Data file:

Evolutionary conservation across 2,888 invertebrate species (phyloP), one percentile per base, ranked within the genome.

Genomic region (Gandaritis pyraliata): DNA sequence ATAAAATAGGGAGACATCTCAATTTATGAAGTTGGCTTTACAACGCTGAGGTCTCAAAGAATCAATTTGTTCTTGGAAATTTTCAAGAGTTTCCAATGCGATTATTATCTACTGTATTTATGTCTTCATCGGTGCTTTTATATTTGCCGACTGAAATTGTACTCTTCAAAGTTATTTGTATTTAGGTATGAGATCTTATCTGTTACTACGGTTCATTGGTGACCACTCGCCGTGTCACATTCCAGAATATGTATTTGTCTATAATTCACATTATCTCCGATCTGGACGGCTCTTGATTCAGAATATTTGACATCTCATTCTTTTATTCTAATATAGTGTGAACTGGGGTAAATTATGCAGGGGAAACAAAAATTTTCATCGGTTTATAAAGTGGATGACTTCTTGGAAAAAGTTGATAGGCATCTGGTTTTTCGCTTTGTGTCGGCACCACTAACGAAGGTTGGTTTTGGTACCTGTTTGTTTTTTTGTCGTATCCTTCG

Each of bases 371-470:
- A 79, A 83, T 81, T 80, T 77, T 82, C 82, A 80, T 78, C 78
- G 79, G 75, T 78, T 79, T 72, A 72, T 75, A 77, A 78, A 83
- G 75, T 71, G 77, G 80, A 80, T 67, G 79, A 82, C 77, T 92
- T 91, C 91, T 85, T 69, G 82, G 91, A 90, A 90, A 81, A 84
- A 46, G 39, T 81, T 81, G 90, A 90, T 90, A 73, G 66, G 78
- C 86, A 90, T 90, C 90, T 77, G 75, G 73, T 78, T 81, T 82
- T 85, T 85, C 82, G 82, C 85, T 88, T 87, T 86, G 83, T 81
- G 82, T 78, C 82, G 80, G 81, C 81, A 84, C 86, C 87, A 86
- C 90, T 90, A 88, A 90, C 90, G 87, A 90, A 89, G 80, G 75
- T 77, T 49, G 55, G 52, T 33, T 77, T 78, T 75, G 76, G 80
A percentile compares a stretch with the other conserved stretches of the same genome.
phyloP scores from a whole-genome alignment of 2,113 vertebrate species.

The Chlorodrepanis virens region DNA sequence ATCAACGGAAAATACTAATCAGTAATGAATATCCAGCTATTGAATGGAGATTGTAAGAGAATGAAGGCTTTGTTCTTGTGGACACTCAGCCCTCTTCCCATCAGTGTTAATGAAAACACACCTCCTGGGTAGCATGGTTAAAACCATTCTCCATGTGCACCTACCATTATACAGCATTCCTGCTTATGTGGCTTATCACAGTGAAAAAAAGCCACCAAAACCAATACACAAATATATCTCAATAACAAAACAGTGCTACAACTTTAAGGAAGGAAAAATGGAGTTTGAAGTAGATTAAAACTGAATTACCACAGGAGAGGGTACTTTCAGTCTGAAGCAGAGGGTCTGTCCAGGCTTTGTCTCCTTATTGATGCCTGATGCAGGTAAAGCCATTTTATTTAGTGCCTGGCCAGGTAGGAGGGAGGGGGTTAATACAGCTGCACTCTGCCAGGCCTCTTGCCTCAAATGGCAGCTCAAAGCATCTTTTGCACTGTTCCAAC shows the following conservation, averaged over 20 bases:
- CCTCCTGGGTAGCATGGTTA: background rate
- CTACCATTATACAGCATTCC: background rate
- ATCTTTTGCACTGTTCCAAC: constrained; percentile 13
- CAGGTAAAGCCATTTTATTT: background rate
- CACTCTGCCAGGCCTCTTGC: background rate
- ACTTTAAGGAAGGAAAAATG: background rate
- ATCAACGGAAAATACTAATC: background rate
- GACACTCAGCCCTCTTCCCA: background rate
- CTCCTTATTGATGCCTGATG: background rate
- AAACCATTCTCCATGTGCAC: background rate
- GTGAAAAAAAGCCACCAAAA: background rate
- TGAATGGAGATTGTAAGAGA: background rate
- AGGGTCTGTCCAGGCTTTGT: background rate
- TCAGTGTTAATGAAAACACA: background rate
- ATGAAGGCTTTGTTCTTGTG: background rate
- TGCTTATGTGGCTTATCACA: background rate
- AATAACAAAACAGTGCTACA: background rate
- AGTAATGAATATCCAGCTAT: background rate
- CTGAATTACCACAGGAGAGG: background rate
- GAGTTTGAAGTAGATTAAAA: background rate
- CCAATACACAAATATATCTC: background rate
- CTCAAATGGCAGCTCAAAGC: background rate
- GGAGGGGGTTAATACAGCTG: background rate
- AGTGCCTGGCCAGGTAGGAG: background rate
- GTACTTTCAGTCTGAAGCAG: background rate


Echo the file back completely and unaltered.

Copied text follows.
Evolutionary conservation across 2,888 invertebrate species (phyloP), one percentile per base, ranked within the genome.

Genomic region (Gandaritis pyraliata): DNA sequence ATAAAATAGGGAGACATCTCAATTTATGAAGTTGGCTTTACAACGCTGAGGTCTCAAAGAATCAATTTGTTCTTGGAAATTTTCAAGAGTTTCCAATGCGATTATTATCTACTGTATTTATGTCTTCATCGGTGCTTTTATATTTGCCGACTGAAATTGTACTCTTCAAAGTTATTTGTATTTAGGTATGAGATCTTATCTGTTACTACGGTTCATTGGTGACCACTCGCCGTGTCACATTCCAGAATATGTATTTGTCTATAATTCACATTATCTCCGATCTGGACGGCTCTTGATTCAGAATATTTGACATCTCATTCTTTTATTCTAATATAGTGTGAACTGGGGTAAATTATGCAGGGGAAACAAAAATTTTCATCGGTTTATAAAGTGGATGACTTCTTGGAAAAAGTTGATAGGCATCTGGTTTTTCGCTTTGTGTCGGCACCACTAACGAAGGTTGGTTTTGGTACCTGTTTGTTTTTTTGTCGTATCCTTCG

Each of bases 371-470:
- A 79, A 83, T 81, T 80, T 77, T 82, C 82, A 80, T 78, C 78
- G 79, G 75, T 78, T 79, T 72, A 72, T 75, A 77, A 78, A 83
- G 75, T 71, G 77, G 80, A 80, T 67, G 79, A 82, C 77, T 92
- T 91, C 91, T 85, T 69, G 82, G 91, A 90, A 90, A 81, A 84
- A 46, G 39, T 81, T 81, G 90, A 90, T 90, A 73, G 66, G 78
- C 86, A 90, T 90, C 90, T 77, G 75, G 73, T 78, T 81, T 82
- T 85, T 85, C 82, G 82, C 85, T 88, T 87, T 86, G 83, T 81
- G 82, T 78, C 82, G 80, G 81, C 81, A 84, C 86, C 87, A 86
- C 90, T 90, A 88, A 90, C 90, G 87, A 90, A 89, G 80, G 75
- T 77, T 49, G 55, G 52, T 33, T 77, T 78, T 75, G 76, G 80
A percentile compares a stretch with the other conserved stretches of the same genome.
phyloP scores from a whole-genome alignment of 2,113 vertebrate species.

The Chlorodrepanis virens region DNA sequence ATCAACGGAAAATACTAATCAGTAATGAATATCCAGCTATTGAATGGAGATTGTAAGAGAATGAAGGCTTTGTTCTTGTGGACACTCAGCCCTCTTCCCATCAGTGTTAATGAAAACACACCTCCTGGGTAGCATGGTTAAAACCATTCTCCATGTGCACCTACCATTATACAGCATTCCTGCTTATGTGGCTTATCACAGTGAAAAAAAGCCACCAAAACCAATACACAAATATATCTCAATAACAAAACAGTGCTACAACTTTAAGGAAGGAAAAATGGAGTTTGAAGTAGATTAAAACTGAATTACCACAGGAGAGGGTACTTTCAGTCTGAAGCAGAGGGTCTGTCCAGGCTTTGTCTCCTTATTGATGCCTGATGCAGGTAAAGCCATTTTATTTAGTGCCTGGCCAGGTAGGAGGGAGGGGGTTAATACAGCTGCACTCTGCCAGGCCTCTTGCCTCAAATGGCAGCTCAAAGCATCTTTTGCACTGTTCCAAC shows the following conservation, averaged over 20 bases:
- CCTCCTGGGTAGCATGGTTA: background rate
- CTACCATTATACAGCATTCC: background rate
- ATCTTTTGCACTGTTCCAAC: constrained; percentile 13
- CAGGTAAAGCCATTTTATTT: background rate
- CACTCTGCCAGGCCTCTTGC: background rate
- ACTTTAAGGAAGGAAAAATG: background rate
- ATCAACGGAAAATACTAATC: background rate
- GACACTCAGCCCTCTTCCCA: background rate
- CTCCTTATTGATGCCTGATG: background rate
- AAACCATTCTCCATGTGCAC: background rate
- GTGAAAAAAAGCCACCAAAA: background rate
- TGAATGGAGATTGTAAGAGA: background rate
- AGGGTCTGTCCAGGCTTTGT: background rate
- TCAGTGTTAATGAAAACACA: background rate
- ATGAAGGCTTTGTTCTTGTG: background rate
- TGCTTATGTGGCTTATCACA: background rate
- AATAACAAAACAGTGCTACA: background rate
- AGTAATGAATATCCAGCTAT: background rate
- CTGAATTACCACAGGAGAGG: background rate
- GAGTTTGAAGTAGATTAAAA: background rate
- CCAATACACAAATATATCTC: background rate
- CTCAAATGGCAGCTCAAAGC: background rate
- GGAGGGGGTTAATACAGCTG: background rate
- AGTGCCTGGCCAGGTAGGAG: background rate
- GTACTTTCAGTCTGAAGCAG: background rate